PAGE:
He said the 13th Finance Commission provided Rs. 5,000 crore for support to the judiciary and the first instalment of Rs. 1,000 crore had already been released for 2010-2011. The Finance Commission envisaged that all subordinate courts could have extended court hours by hiring retired judges or giving allowances to incumbent judges to dispose of petty cases.

Such courts, he said, were to be established at a cost of Rs. 3.5 lakh each and they were expected to dispose of 225 lakh minor cases annually. In addition Lok Adalats were expected to dispose of 15 lakh a year and by 2015, a total of 75 lakh cases would be disposed of by Lok Adalats.

Mr. Moily said he had written to the Chief Justices of various High Courts underlining the need for reducing the pendency of cases in courts from 15 to three years by 2012. He said he had asked the CJs to launch the campaign from July by fixing targets and types of cases for disposal.

He had suggested to them to follow summary procedure as allowed by law, plea bargaining and compounding of cases to reduce the caseload in courts.

On the progress in computerisation of courts, he said: “The government is implementing a Central sector scheme for computerisation of the District and subordinate courts [e-courts project] in the country and for upgradation of the Information and Communication Technology infrastructure of the Supreme Court and High Courts including video-conferencing facilities.”

The truth should come out. What did the Chief Justice of India do when a High Court Judge was threatened by a Minister?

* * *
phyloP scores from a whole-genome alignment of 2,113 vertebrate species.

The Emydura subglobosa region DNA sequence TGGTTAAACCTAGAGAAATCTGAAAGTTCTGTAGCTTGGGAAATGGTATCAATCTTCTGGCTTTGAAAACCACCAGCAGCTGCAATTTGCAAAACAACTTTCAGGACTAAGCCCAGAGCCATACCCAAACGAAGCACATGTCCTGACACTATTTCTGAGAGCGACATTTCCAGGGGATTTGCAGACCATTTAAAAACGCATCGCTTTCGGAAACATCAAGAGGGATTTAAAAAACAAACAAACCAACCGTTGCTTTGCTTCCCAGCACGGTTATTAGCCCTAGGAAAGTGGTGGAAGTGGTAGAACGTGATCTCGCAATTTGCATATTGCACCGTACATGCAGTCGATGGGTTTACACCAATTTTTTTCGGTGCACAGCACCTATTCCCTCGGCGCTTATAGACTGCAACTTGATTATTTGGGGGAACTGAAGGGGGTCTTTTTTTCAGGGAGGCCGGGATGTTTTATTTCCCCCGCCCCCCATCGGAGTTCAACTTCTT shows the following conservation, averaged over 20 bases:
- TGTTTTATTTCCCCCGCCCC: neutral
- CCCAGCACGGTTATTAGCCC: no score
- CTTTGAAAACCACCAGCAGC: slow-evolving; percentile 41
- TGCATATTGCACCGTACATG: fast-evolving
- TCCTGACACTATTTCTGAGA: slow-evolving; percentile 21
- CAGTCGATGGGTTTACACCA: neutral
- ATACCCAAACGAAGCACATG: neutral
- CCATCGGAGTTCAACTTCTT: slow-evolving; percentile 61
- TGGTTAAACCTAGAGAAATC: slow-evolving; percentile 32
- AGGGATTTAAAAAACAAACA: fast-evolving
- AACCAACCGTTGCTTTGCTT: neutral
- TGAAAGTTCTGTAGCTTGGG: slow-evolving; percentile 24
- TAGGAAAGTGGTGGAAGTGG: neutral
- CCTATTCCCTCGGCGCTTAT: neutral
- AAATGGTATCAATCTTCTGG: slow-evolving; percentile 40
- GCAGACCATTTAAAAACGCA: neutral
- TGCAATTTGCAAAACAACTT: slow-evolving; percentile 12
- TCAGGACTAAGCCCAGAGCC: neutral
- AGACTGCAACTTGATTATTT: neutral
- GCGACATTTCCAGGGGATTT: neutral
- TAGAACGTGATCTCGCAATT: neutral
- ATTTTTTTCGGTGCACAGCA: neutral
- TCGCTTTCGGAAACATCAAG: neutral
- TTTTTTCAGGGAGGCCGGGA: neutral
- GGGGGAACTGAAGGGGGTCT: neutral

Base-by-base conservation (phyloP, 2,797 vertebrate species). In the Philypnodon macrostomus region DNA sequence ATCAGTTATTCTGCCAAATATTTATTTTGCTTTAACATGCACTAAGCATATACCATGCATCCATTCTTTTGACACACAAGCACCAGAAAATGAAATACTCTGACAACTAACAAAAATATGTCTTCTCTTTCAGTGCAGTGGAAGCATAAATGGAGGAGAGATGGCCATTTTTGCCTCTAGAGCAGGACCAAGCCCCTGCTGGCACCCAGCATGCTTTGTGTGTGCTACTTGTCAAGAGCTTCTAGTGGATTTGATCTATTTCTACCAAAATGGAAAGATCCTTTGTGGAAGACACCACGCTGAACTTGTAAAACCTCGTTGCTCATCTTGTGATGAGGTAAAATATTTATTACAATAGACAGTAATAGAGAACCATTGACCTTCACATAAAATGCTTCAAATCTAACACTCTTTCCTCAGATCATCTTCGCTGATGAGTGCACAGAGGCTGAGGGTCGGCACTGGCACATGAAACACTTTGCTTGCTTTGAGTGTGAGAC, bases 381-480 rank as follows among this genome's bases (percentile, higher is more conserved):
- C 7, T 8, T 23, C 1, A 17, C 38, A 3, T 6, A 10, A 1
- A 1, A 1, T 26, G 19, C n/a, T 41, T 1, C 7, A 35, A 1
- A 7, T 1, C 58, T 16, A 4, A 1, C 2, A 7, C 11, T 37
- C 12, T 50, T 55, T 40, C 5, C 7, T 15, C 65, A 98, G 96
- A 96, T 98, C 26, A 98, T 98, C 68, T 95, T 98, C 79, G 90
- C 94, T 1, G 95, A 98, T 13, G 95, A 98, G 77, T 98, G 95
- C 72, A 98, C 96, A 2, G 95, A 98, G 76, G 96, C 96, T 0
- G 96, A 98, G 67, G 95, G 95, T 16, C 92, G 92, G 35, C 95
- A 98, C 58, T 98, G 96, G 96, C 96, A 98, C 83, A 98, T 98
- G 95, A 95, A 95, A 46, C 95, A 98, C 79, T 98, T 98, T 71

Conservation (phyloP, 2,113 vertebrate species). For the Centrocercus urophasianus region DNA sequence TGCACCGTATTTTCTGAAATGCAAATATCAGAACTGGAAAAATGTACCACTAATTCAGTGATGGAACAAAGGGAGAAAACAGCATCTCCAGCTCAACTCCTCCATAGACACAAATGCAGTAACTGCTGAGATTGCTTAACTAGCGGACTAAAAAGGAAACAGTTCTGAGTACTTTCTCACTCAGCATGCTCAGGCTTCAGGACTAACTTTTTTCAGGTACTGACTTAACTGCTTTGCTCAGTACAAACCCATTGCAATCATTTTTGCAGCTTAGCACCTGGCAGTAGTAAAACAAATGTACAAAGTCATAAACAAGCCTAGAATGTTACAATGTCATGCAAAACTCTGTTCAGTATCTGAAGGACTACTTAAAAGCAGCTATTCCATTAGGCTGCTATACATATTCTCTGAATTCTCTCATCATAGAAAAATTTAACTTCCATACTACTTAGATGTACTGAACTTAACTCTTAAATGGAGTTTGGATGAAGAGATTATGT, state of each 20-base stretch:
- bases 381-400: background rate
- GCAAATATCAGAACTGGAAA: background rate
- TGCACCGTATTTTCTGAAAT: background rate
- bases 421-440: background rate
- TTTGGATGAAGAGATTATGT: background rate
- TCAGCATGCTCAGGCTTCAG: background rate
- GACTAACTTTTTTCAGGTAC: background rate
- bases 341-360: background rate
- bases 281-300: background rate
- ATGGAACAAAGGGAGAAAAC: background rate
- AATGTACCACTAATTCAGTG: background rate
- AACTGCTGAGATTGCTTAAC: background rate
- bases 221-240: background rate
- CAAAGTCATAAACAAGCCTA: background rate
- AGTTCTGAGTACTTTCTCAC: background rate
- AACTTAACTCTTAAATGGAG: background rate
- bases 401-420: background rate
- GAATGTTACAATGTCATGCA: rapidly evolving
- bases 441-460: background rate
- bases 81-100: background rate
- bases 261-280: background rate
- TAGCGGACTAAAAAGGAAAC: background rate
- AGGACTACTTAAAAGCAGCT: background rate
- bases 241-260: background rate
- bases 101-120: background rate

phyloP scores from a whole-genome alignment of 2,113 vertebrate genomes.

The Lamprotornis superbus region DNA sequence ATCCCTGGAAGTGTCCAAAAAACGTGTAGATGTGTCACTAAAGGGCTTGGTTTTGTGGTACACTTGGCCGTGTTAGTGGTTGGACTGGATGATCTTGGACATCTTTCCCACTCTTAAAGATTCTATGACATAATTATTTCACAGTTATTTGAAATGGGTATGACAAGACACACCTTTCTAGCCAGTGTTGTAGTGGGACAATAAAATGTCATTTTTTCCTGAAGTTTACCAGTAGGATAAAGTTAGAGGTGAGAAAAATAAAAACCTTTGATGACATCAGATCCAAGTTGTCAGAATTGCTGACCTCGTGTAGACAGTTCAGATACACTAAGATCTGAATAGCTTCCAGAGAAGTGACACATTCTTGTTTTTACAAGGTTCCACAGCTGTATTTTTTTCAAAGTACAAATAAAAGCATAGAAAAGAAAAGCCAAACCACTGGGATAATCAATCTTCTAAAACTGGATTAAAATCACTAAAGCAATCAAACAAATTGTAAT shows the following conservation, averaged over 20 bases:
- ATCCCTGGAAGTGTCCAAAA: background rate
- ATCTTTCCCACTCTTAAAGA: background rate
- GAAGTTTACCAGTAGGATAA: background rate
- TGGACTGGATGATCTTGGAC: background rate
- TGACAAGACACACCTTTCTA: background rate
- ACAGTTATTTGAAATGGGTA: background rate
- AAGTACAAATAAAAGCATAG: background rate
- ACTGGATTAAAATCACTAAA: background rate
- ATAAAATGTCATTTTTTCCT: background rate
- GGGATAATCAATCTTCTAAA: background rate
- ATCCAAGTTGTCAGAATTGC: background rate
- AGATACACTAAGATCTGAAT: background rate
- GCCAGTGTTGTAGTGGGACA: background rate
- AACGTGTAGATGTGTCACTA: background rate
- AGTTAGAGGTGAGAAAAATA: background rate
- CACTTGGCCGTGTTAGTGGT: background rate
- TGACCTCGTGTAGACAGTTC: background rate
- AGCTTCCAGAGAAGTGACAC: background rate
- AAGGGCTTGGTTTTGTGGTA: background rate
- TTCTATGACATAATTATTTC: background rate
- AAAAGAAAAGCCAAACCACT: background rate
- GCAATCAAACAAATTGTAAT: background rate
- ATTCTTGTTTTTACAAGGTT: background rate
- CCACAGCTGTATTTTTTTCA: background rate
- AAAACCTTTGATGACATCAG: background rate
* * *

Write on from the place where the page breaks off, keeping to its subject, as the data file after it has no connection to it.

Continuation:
Posted in CONSTITUTION, JUDICIARY, JUSTICE by NNLRJ INDIA on December 9, 2010
Konakuppakatil Gopinathan Balakrishnan, Chief ...

Image via Wikipedia

Balakrishnan: I did not receive any letter from Regupathi when I was CJI

FROM THE HINDU

“Such reports cast aspersions on me, that I had committed dereliction of duty”

NEW DELHI: National Human Rights Commission (NHRC) chairman K.G. Balakrishnan on Wednesday denied reports in a section of the media that the former Madras High Court Judge, Justice R. Reghupathi, had written to him when he was the Chief Justice of India (CJI) alleging that the former Union Telecom Minister, A. Raja, had tried to influence him. Justice Balakrishnan also denied that he had suppressed that letter.

“Incorrect”

“Such reports cast aspersions on me, that I had committed dereliction of duty… The allegations are absolutely incorrect,” he said in a statement here. Justice Balakrishnan made it clear that he had not received any such letter or communication directly from Justice Reghupathi while he was in office.

Gokhale’s report sought

When the media reported the incident, at that time Justice Balakrishnan sought a report from the then Chief Justice of the Madras High Court, H.L. Gokhale, and the latter sent him a report wherein nothing was mentioned about the name of any Union Minister having talked over phone with Justice Reghupathi to influence him. “Therefore, there was no occasion for me to talk to the Prime Minister or to take any further action.”

‘Facts disclosed’

Justice Balakrishnan said he had disclosed these facts at the relevant time. “Moreover, if anything happened like that, which amounted to interference in the judicial function of Justice Reghupathi, he himself could have exercised his powers of contempt of court for which no permission is required from the CJI.”